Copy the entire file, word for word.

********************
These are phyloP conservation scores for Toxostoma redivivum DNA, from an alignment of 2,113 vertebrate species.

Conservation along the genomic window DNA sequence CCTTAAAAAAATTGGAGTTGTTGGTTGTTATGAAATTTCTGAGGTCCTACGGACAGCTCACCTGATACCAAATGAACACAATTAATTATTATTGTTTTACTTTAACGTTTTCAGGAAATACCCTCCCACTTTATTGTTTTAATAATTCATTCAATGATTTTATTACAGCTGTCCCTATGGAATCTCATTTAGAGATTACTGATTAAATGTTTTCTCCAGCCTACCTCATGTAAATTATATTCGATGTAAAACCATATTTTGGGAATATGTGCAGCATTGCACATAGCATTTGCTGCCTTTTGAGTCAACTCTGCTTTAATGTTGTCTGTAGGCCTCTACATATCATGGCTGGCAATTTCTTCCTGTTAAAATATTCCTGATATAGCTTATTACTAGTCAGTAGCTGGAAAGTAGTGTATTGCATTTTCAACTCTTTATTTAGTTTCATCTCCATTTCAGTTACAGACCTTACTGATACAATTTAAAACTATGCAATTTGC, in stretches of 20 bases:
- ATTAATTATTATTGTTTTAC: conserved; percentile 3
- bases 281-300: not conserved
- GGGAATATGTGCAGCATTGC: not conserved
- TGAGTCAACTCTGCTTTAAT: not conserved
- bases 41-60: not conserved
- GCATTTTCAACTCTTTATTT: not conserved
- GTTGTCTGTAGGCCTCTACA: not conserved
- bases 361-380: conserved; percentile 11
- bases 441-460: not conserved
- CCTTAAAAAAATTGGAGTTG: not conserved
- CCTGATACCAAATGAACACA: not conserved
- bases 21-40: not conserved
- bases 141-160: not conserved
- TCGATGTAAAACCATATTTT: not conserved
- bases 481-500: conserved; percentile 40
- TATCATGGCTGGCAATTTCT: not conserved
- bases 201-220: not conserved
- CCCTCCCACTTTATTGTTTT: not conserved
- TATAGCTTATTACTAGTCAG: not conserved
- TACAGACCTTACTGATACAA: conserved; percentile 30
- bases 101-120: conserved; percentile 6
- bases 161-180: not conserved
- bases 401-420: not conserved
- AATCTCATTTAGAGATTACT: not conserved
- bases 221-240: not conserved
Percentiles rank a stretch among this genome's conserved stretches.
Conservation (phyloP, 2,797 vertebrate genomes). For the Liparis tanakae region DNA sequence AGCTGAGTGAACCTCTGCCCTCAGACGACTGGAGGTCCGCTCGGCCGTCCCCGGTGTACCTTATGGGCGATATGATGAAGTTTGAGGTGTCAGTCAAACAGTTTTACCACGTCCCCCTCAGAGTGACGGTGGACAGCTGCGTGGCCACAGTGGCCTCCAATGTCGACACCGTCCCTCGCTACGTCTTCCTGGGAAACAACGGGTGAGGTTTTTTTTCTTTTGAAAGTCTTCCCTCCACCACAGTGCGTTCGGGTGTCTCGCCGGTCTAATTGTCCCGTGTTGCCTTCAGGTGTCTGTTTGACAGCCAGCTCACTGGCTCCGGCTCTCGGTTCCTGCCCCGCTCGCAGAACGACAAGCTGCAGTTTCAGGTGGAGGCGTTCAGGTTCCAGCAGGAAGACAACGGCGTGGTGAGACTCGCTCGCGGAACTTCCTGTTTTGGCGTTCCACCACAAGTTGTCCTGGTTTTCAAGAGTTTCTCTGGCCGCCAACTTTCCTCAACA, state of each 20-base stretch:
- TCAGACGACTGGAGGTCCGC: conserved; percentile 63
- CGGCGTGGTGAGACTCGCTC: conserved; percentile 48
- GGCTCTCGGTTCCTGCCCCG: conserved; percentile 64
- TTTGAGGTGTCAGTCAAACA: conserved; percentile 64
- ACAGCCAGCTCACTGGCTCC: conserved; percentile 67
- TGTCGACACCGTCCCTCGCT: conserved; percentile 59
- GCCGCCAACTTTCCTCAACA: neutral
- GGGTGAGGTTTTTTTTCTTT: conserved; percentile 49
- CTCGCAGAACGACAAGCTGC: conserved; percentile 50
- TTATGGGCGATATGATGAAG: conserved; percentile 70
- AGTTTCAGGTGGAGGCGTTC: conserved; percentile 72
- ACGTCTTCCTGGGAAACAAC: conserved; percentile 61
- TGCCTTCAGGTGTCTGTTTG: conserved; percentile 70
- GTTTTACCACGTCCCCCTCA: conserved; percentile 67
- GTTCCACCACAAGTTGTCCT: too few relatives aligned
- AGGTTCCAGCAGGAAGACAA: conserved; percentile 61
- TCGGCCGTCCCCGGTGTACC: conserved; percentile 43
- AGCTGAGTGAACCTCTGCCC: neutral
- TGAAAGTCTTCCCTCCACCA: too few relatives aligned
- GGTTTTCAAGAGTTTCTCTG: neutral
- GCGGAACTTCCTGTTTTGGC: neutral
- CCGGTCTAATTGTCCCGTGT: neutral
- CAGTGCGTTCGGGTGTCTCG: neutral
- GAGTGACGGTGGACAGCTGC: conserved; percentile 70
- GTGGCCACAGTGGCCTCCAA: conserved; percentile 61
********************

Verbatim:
These are phyloP conservation scores for Toxostoma redivivum DNA, from an alignment of 2,113 vertebrate species.

Conservation along the genomic window DNA sequence CCTTAAAAAAATTGGAGTTGTTGGTTGTTATGAAATTTCTGAGGTCCTACGGACAGCTCACCTGATACCAAATGAACACAATTAATTATTATTGTTTTACTTTAACGTTTTCAGGAAATACCCTCCCACTTTATTGTTTTAATAATTCATTCAATGATTTTATTACAGCTGTCCCTATGGAATCTCATTTAGAGATTACTGATTAAATGTTTTCTCCAGCCTACCTCATGTAAATTATATTCGATGTAAAACCATATTTTGGGAATATGTGCAGCATTGCACATAGCATTTGCTGCCTTTTGAGTCAACTCTGCTTTAATGTTGTCTGTAGGCCTCTACATATCATGGCTGGCAATTTCTTCCTGTTAAAATATTCCTGATATAGCTTATTACTAGTCAGTAGCTGGAAAGTAGTGTATTGCATTTTCAACTCTTTATTTAGTTTCATCTCCATTTCAGTTACAGACCTTACTGATACAATTTAAAACTATGCAATTTGC, in stretches of 20 bases:
- ATTAATTATTATTGTTTTAC: conserved; percentile 3
- bases 281-300: not conserved
- GGGAATATGTGCAGCATTGC: not conserved
- TGAGTCAACTCTGCTTTAAT: not conserved
- bases 41-60: not conserved
- GCATTTTCAACTCTTTATTT: not conserved
- GTTGTCTGTAGGCCTCTACA: not conserved
- bases 361-380: conserved; percentile 11
- bases 441-460: not conserved
- CCTTAAAAAAATTGGAGTTG: not conserved
- CCTGATACCAAATGAACACA: not conserved
- bases 21-40: not conserved
- bases 141-160: not conserved
- TCGATGTAAAACCATATTTT: not conserved
- bases 481-500: conserved; percentile 40
- TATCATGGCTGGCAATTTCT: not conserved
- bases 201-220: not conserved
- CCCTCCCACTTTATTGTTTT: not conserved
- TATAGCTTATTACTAGTCAG: not conserved
- TACAGACCTTACTGATACAA: conserved; percentile 30
- bases 101-120: conserved; percentile 6
- bases 161-180: not conserved
- bases 401-420: not conserved
- AATCTCATTTAGAGATTACT: not conserved
- bases 221-240: not conserved
Percentiles rank a stretch among this genome's conserved stretches.
Conservation (phyloP, 2,797 vertebrate genomes). For the Liparis tanakae region DNA sequence AGCTGAGTGAACCTCTGCCCTCAGACGACTGGAGGTCCGCTCGGCCGTCCCCGGTGTACCTTATGGGCGATATGATGAAGTTTGAGGTGTCAGTCAAACAGTTTTACCACGTCCCCCTCAGAGTGACGGTGGACAGCTGCGTGGCCACAGTGGCCTCCAATGTCGACACCGTCCCTCGCTACGTCTTCCTGGGAAACAACGGGTGAGGTTTTTTTTCTTTTGAAAGTCTTCCCTCCACCACAGTGCGTTCGGGTGTCTCGCCGGTCTAATTGTCCCGTGTTGCCTTCAGGTGTCTGTTTGACAGCCAGCTCACTGGCTCCGGCTCTCGGTTCCTGCCCCGCTCGCAGAACGACAAGCTGCAGTTTCAGGTGGAGGCGTTCAGGTTCCAGCAGGAAGACAACGGCGTGGTGAGACTCGCTCGCGGAACTTCCTGTTTTGGCGTTCCACCACAAGTTGTCCTGGTTTTCAAGAGTTTCTCTGGCCGCCAACTTTCCTCAACA, state of each 20-base stretch:
- TCAGACGACTGGAGGTCCGC: conserved; percentile 63
- CGGCGTGGTGAGACTCGCTC: conserved; percentile 48
- GGCTCTCGGTTCCTGCCCCG: conserved; percentile 64
- TTTGAGGTGTCAGTCAAACA: conserved; percentile 64
- ACAGCCAGCTCACTGGCTCC: conserved; percentile 67
- TGTCGACACCGTCCCTCGCT: conserved; percentile 59
- GCCGCCAACTTTCCTCAACA: neutral
- GGGTGAGGTTTTTTTTCTTT: conserved; percentile 49
- CTCGCAGAACGACAAGCTGC: conserved; percentile 50
- TTATGGGCGATATGATGAAG: conserved; percentile 70
- AGTTTCAGGTGGAGGCGTTC: conserved; percentile 72
- ACGTCTTCCTGGGAAACAAC: conserved; percentile 61
- TGCCTTCAGGTGTCTGTTTG: conserved; percentile 70
- GTTTTACCACGTCCCCCTCA: conserved; percentile 67
- GTTCCACCACAAGTTGTCCT: too few relatives aligned
- AGGTTCCAGCAGGAAGACAA: conserved; percentile 61
- TCGGCCGTCCCCGGTGTACC: conserved; percentile 43
- AGCTGAGTGAACCTCTGCCC: neutral
- TGAAAGTCTTCCCTCCACCA: too few relatives aligned
- GGTTTTCAAGAGTTTCTCTG: neutral
- GCGGAACTTCCTGTTTTGGC: neutral
- CCGGTCTAATTGTCCCGTGT: neutral
- CAGTGCGTTCGGGTGTCTCG: neutral
- GAGTGACGGTGGACAGCTGC: conserved; percentile 70
- GTGGCCACAGTGGCCTCCAA: conserved; percentile 61